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January 22, 1984 - Image 1

Resource type:
The Michigan Daily, 1984-01-22

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Ninety-four Years
Editorial Freedom

. I

Sit Wan

43 all I

Partly sunny today with a high in
the mid-20s.

Vol. XCIV-No. 93 Copyright 1984, The Michigan Daily Arn Arbor, Michigan - Sunday, January 22, 1984 Fifteen Cents Eight Pages

humbled by
Blue, 55-50

puts city in

Only Bobby Knight could upstage a down-
to-the-wire Michigan victory over the
defending Big Ten champion Indiana
Although the technical fouls and
emotional outbursts by the Indiana
head man commanded much of the
crowd's attention, a game was played
at Crisler Arena yesterday. Tim Mc-
Cormick had 16 points, including four
on technical free throws, to lead the
Wolverines past Indiana, 55-50.
THE TONE was set with eight-and-a-
half minutes remaining in the first half
and Michigan holding a 16-7 lead. In-
diana's Stew Robinson was charged
with a personal foul and Knight's
protests led to his first technical foul of
the afternoon. Knight felt that Michigan
coach Bill Frieder interfered with his
coaching. That incident prompted a
post-game tirade by the dean of Big Ten
coaches that included several descrip-
tions of Frieder in language one would
not normally hear in- a house of wor
The technical also fired up the
Hoosiers. After McCormick converted
the free throws and Dan Pelekoudas hit

a 12-foot jumper, Frieder's club was out
to a commanding 20-7 lead. But Knight
hasn't compiled 376 career wins by
letting his teams roll over and die.
Indiana outscored Michigan 15-6
during the last eight minutes of the half,
sparked by the play of guards Steve
Alford and Chuck Franz. The pair ac-
counted for 14 of the Hoosiers' 22 points
in the first half.
FOLLOWING intermission, during
which Knight allegedly called Frieder a
name implying he had relations with a
close family member, fine team defen-
se on both sides helped keep the score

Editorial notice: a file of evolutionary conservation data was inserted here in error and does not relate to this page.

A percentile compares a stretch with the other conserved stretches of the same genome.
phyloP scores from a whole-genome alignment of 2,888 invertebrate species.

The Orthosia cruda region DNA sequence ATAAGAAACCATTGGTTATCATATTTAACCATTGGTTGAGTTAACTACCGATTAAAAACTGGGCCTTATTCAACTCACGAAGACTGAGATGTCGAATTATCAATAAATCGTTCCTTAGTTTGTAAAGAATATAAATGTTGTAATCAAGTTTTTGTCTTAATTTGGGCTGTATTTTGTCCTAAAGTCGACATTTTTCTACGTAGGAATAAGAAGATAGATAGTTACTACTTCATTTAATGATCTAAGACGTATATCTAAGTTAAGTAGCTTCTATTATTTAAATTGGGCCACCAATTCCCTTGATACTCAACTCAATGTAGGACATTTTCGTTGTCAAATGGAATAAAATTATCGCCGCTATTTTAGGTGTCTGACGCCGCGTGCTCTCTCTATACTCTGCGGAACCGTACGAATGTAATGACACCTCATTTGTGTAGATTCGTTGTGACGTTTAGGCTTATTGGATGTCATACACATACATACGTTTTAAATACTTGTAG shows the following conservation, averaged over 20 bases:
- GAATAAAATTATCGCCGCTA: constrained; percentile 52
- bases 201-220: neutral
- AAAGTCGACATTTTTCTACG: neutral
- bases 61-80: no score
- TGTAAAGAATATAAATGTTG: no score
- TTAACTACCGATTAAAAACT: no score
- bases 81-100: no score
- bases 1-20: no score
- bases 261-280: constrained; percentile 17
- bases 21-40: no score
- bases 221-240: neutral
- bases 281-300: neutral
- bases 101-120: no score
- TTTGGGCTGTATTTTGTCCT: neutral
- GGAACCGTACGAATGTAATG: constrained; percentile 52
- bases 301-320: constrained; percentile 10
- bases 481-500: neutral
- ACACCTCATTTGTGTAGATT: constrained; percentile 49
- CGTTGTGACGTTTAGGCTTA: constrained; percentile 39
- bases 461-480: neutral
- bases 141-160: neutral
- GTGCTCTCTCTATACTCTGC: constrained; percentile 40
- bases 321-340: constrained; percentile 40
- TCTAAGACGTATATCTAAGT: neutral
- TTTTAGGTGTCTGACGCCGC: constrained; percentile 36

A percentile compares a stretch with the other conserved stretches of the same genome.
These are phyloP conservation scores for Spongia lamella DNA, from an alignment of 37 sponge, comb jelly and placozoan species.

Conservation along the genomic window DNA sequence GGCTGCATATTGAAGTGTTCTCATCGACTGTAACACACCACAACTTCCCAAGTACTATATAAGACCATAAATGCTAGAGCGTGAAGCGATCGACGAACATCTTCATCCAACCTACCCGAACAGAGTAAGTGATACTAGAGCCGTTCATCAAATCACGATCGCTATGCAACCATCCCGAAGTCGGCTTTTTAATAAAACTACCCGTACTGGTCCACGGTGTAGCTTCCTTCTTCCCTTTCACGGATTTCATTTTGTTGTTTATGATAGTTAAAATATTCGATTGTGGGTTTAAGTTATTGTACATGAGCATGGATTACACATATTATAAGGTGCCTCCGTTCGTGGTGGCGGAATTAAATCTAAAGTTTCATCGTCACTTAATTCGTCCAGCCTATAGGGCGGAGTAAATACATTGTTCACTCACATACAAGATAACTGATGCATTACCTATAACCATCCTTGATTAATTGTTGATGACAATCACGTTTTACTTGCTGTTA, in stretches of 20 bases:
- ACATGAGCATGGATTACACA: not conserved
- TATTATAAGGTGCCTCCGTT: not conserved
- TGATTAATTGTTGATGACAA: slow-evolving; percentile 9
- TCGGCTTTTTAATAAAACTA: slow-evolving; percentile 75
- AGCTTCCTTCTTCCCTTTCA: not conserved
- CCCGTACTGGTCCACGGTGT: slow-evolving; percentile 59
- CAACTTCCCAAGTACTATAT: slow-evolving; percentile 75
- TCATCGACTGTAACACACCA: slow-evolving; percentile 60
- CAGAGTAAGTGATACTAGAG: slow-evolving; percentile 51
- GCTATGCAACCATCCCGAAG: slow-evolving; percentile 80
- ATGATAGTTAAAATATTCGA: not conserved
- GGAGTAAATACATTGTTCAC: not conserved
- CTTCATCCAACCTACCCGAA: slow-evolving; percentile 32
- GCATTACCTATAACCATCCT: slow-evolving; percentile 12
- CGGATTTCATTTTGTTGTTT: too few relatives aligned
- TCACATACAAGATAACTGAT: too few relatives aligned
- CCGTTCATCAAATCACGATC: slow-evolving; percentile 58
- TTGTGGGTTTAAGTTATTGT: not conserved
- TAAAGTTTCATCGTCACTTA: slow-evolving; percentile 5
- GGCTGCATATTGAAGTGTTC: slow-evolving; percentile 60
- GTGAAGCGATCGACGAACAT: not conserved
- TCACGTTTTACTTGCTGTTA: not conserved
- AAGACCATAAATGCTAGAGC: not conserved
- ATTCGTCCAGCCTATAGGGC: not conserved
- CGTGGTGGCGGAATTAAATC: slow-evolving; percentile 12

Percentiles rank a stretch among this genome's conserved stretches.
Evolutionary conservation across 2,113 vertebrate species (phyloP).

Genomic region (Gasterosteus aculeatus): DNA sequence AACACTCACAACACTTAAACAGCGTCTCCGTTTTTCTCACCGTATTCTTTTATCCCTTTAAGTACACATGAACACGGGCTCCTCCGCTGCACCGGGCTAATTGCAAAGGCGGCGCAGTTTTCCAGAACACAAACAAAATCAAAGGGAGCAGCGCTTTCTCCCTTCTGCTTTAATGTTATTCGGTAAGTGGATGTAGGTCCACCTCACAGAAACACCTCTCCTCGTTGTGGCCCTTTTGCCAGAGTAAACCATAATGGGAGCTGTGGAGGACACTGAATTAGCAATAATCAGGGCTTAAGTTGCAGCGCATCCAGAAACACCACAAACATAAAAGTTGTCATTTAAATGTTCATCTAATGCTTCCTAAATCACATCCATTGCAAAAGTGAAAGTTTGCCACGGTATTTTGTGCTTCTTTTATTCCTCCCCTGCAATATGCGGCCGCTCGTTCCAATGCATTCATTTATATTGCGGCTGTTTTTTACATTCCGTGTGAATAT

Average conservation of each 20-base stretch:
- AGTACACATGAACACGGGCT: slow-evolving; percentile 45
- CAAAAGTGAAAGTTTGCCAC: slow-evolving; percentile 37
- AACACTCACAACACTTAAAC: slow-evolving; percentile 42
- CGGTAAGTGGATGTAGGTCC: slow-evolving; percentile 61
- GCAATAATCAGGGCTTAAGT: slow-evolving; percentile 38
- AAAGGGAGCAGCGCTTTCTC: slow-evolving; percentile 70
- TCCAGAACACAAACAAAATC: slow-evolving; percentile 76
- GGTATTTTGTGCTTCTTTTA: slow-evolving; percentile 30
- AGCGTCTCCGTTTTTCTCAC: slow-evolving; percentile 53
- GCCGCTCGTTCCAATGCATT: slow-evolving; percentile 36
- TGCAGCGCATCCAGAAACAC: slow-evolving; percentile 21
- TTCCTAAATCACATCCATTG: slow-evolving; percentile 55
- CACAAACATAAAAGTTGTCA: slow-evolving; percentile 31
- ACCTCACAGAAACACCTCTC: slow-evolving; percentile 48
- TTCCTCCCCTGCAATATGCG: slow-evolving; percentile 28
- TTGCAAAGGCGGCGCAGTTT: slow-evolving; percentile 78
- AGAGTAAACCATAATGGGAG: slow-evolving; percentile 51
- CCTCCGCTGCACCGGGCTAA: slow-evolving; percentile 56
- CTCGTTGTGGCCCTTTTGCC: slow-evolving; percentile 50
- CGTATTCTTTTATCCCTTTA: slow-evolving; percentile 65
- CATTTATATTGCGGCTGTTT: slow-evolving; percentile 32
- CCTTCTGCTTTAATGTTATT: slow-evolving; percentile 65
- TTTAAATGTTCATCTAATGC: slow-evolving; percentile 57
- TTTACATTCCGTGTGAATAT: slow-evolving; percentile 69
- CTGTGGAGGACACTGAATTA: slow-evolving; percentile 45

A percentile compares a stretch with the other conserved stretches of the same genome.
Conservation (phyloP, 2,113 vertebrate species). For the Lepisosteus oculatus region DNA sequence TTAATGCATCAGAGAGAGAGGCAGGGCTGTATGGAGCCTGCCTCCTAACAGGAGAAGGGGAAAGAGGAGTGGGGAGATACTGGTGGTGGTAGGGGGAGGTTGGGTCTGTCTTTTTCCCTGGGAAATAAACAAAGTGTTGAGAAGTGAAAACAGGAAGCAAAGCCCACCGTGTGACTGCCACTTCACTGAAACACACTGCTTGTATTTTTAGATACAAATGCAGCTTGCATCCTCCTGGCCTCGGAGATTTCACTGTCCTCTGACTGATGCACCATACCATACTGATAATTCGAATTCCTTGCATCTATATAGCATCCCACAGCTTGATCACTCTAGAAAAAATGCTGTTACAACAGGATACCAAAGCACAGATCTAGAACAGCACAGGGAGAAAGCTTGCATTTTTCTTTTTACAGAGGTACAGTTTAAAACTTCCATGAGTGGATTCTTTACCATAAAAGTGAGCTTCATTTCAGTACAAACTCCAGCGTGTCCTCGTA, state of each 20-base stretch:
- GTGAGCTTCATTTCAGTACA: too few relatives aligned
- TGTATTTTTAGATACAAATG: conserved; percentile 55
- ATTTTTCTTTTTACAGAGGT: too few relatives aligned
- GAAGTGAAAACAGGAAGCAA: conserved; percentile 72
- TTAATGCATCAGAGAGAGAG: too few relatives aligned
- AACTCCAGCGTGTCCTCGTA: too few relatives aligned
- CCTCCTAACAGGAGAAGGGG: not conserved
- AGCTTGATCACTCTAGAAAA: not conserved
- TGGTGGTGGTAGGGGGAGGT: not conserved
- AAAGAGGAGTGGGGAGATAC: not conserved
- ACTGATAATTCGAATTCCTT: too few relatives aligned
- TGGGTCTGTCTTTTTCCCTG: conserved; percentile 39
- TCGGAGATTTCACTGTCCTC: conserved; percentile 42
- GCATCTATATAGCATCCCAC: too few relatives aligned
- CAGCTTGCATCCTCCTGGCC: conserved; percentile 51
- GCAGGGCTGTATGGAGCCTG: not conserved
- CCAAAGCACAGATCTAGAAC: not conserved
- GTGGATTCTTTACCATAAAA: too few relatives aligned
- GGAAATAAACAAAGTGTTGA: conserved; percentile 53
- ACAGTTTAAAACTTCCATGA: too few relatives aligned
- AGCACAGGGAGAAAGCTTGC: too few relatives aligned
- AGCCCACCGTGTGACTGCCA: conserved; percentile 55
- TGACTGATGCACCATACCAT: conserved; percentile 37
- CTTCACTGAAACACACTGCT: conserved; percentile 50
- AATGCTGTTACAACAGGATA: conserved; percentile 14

down as Michigan could not stretch its
lead beyond two points.
Michigan's defense shut down Alford.
The freshman; who is averaging 19.5
points a game in the league and
shooting 58 percent, made only one of
his five shots in the second half, largely
due to the efforts of Michigan's Leslie
Rockymore. The junior guard shrugged
off a horrendous offensive game (1-0
from the floor, three points) and did an
outstanding job on the sharp-shooting
"(I had to) pressure him all over the
See McCORMICK, Page 8

A record low temperature


of 21

degrees below zero yesterday sent Ann
Arbor citizens to University Hospital
for frostbite treatment and students to
bars for hot drinks.
Yesterday's temperature shattered
the previous record of nine degrees
below zero set in 1924, a spokesperson
at the National Weather Service said.
In Detroit, Henry Ford Hospital has
set up a 24-hour hotline on winter health
care which warns anyone venturing
outside to first stretch their hamstring
muscles and always tell~a friend where
they are going.
At University Hospital, Clinical Nurse
Specialist Barbara Delancy estimated
that nearly ten'frostbite victims showed
up in the emergency room during her
eight-hour shift yesterday.
DELANCY SAID the very young, the
very old, drinkers, smokers, diabetics,
and people with vascular disorders are

most susceptible to frostbite.
Many students are apparently
ignoring her advice about drinking,
however, as students filled more bars
yesterday than libraries. Rick Novak,
manager of Rick's American Cafe, said
Friday afternoon's happy hour was
"one of the biggest ones we've had."
Novak said customers are ordering
more shots of whiskey and coffee
drinks, and seemed content to stay in
one place rather than bar-hop.
CARS ARE ALSO suffering in the
cold, according to David French, a